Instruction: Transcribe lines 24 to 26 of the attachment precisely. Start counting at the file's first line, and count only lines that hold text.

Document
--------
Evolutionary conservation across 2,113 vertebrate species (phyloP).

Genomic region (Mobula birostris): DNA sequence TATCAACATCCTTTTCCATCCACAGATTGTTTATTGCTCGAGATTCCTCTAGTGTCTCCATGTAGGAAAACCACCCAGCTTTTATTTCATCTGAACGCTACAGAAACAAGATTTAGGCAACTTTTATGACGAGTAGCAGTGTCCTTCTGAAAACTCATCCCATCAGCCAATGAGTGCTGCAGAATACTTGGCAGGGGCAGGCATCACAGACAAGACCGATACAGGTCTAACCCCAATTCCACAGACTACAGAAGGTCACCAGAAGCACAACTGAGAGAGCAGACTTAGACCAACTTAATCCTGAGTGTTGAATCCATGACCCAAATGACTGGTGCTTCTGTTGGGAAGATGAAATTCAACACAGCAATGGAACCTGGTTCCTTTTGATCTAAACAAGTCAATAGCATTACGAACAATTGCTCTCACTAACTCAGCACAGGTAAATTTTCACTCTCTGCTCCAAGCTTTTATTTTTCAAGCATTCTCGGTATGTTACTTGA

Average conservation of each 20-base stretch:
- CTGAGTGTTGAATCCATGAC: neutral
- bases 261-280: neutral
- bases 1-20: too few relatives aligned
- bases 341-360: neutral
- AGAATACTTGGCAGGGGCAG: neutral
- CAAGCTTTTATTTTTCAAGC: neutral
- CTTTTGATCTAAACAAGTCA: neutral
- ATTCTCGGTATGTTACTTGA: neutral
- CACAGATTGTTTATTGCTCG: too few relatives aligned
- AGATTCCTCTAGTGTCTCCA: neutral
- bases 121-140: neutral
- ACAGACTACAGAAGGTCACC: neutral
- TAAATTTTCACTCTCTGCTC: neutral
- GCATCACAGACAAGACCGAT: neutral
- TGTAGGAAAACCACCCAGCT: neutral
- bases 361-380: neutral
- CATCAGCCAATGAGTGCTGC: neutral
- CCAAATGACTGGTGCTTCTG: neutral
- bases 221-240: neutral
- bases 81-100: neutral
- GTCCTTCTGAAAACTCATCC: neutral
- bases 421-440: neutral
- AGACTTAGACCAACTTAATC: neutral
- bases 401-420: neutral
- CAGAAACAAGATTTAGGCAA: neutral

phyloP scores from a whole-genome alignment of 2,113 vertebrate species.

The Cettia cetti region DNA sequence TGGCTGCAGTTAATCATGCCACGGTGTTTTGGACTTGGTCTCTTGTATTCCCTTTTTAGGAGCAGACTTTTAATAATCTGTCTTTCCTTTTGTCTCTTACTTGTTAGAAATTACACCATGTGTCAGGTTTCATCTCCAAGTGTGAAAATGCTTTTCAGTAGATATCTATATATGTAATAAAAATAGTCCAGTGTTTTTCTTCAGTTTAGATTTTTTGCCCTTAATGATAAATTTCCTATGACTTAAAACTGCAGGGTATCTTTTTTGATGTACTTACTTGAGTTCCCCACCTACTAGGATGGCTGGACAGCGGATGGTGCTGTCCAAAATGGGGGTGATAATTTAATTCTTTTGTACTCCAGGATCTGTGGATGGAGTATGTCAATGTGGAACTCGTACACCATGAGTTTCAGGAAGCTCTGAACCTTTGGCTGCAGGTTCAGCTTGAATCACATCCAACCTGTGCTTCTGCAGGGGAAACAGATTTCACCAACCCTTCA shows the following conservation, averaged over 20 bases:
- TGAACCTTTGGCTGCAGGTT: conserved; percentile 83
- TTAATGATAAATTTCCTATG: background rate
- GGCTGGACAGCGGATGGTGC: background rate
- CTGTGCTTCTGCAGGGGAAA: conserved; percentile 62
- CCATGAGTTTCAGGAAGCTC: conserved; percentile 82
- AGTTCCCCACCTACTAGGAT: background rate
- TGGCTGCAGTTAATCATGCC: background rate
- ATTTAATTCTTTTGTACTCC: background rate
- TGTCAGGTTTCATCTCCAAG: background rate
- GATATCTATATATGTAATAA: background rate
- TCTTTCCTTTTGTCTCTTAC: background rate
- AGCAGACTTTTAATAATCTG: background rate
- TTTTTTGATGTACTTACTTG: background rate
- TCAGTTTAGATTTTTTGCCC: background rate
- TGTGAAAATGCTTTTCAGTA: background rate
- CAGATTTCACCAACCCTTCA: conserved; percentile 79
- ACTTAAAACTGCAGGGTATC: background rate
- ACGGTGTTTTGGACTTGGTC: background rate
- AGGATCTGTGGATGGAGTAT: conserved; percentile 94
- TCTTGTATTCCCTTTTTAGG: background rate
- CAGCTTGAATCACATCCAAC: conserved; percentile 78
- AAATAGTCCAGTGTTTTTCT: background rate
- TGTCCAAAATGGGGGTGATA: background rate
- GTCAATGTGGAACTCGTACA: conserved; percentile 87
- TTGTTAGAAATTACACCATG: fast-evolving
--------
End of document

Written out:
- GTCCTTCTGAAAACTCATCC: neutral
- bases 421-440: neutral
- AGACTTAGACCAACTTAATC: neutral